Farmer predicts worse food shortages and higher prices in 2023 amid inflation, drought and rising interest rates

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Drought, supply chain shortages and rising cost of doing business have led to a tough 2022 for US farmers, but 2023 could be even worse, a fourth-generation dairy farmer said.

“I definitely think we have a food security threat,” Stephanie Nash, a Tennessee farmer and agriculture advocate, told Fox News. “I believe that 2023 will be difficult. Worse than this year.”

Food prices outpaced headline inflation in 2022 as food prices in November showed a 10.6% year-on-year increase while headline inflation reached 7.1%, according to the Bureau of Labor. Statistics.

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Several factors contributed to the rise in food prices, including shortages of fertilizers and fuel, extreme weather and rising interest rates in an industry that relies on debt financing, Nash said.

“2022 was a very difficult year,” said the 29-year-old. 🇧🇷I think there will be a lot of shortages next year for sure.”

“We are going to have a shortage in the supply chain, we are going to have an increase in our food [prices] in the grocery store,” she added. “I don’t think it’s going to go down anytime soon, and I think Americans are really going to be in trouble with their wallets.🇧🇷

Most American farmers take out short-term, variable-rate loans each year to pay for everything from seeds and fertilizers to livestock and machinery, according to the Department of Agriculture. As a result, the Federal Reserve’s aggressive interest rate hikes from 0% to 4.25% increased the cost of farming operations.

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🇧🇷You have family farmers and ranchers who can’t pay their bills,” Nash said. “You talk about borrowing – that’s a big problem.”

“Food costs are increasing, our operation’s overall production is increasing,” he added. “We have to be able to get paid more to do that.”

Total agricultural sector interest spending is forecast to reach nearly $26.5 billion this year, nearly 32% more than last year, according to USDA data. Due to higher costs of fertilizer, fuel and land, farmers must decide whether to cut back on their crops and livestock or hold on as they struggle to pay off larger loans, according to two dozen farmers and bankers interviewed by Reuters.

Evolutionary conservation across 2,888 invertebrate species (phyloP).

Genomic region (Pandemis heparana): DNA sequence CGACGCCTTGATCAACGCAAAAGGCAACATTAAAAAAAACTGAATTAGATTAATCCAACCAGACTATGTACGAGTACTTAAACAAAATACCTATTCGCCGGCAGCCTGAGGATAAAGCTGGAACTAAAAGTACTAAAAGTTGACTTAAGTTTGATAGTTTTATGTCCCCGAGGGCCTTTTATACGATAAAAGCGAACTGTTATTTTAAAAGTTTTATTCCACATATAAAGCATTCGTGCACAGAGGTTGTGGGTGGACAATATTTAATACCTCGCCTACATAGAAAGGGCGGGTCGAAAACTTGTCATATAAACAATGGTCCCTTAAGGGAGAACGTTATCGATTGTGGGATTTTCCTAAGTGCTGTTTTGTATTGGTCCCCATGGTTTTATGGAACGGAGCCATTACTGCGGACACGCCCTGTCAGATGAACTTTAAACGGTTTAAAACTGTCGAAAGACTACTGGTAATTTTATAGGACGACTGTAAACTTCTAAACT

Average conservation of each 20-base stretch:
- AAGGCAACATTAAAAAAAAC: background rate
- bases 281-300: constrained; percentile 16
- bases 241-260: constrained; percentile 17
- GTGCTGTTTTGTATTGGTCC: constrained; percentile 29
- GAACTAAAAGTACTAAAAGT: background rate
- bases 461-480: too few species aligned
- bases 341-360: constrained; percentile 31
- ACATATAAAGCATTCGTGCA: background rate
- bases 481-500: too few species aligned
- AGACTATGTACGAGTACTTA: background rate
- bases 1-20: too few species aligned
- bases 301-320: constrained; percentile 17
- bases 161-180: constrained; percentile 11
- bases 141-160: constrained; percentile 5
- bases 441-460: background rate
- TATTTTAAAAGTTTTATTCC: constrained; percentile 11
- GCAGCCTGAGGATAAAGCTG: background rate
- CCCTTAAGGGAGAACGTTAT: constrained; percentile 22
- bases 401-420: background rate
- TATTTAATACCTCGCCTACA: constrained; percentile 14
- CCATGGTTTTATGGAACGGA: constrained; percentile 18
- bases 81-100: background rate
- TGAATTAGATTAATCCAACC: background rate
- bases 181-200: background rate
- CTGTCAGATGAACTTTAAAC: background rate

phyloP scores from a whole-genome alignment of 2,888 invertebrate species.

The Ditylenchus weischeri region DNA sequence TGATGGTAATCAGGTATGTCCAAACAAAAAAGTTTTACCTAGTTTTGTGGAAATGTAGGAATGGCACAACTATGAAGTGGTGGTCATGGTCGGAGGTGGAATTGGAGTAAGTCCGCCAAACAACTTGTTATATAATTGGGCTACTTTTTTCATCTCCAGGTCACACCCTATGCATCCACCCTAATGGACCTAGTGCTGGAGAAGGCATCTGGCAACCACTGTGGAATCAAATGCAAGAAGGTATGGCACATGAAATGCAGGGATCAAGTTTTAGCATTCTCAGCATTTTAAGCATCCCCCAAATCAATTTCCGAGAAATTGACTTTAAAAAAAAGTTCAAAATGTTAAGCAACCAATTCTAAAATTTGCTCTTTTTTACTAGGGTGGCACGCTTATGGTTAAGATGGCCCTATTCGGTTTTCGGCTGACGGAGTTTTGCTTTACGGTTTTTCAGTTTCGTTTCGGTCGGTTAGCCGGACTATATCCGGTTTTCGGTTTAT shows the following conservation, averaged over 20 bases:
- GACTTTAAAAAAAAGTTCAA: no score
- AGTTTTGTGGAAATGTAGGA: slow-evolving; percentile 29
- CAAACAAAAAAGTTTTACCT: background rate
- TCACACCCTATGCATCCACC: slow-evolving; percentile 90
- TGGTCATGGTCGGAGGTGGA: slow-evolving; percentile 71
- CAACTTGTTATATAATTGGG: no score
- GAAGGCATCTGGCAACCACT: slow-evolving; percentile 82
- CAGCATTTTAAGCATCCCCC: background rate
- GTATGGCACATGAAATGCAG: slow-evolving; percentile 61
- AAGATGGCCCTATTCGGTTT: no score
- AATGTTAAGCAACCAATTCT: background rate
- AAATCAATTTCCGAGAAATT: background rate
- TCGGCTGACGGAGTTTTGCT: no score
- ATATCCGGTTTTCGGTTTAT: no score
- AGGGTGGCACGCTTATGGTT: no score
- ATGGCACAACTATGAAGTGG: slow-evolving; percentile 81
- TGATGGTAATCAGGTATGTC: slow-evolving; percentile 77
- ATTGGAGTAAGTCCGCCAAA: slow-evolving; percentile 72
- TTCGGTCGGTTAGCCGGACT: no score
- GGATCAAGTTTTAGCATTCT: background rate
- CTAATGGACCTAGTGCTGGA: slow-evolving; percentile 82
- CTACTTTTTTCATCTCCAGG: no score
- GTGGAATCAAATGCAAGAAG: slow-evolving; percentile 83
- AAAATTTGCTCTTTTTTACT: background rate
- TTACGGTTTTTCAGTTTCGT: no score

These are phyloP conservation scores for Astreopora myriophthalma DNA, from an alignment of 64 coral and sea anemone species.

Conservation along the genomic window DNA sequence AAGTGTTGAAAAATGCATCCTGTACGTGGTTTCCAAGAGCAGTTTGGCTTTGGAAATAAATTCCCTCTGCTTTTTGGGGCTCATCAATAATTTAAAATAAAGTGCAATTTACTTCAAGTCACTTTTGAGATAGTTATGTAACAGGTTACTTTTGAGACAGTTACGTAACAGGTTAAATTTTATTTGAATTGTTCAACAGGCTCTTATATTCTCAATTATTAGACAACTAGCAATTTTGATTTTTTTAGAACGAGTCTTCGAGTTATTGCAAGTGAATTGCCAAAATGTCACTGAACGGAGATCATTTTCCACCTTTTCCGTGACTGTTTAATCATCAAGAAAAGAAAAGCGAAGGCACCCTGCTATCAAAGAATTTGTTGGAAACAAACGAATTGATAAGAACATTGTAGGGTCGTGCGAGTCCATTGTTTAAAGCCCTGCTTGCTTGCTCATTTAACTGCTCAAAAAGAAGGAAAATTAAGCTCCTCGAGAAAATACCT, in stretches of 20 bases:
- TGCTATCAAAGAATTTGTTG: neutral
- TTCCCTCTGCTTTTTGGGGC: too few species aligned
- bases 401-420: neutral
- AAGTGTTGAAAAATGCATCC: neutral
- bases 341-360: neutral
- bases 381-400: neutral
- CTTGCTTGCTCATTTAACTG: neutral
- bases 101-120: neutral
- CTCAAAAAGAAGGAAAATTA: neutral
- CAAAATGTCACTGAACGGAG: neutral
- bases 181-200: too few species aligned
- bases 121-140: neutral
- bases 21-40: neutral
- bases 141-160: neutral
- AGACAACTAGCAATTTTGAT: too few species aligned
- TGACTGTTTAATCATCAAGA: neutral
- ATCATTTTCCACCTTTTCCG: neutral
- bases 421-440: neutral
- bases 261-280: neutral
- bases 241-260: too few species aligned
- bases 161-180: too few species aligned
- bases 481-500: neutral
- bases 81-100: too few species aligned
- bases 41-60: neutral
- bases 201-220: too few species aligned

“We see products in the supermarket increasing and I think a lot of people don’t understand that,” Nash said. “We are not the ones pushing to increase, we are earning less than ever.”

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One of the worst droughts the country has seen in decades is also helping fuel food inflation. As of Tuesday, 53.2% of the lower 48 states were in drought, according to the US Drought Monitor.

“I think it’s a big threat to the United States: weather, drought and water,” Nash told Fox News. 🇧🇷We haven’t really started any new programs to help farmers with the devastation across America.”

Severe drought and wildfires have caused farmers across the country to cut back on harvests and livestock sizes.

Severe drought and wildfires have caused farmers across the country to cut back on harvests and livestock sizes.
((AP Photo/Noah Berger))

“There are a lot of great programs out there that try to help farmers when they get sick or maybe a death in the family, but the government doesn’t really capitalize on the devastation,” she added.

Nearly three-quarters of farmers have seen a reduction in crop yields due to drought, according to the 2021 American Farm Bureau Federation survey of American food producers.

Likewise, two-thirds of farmers and ranchers reported selling animals, with average herd size expected to decline by 36%, the survey showed. The biggest herd declines are in Texas (down 50%), New Mexico (43%) and Oregon (41%), showing the wide geographic distribution of distress.

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“Look at Texas, how big they are in the beef industry,” Nash said. “It’s a very sad situation to be in when ranchers have to sell their cattle so aggressively.”

She said independent farmers need additional support to stay afloat.

🇧🇷We have to get paid more to do this and stay in the family farm and ranching community,” Nash told Fox News.

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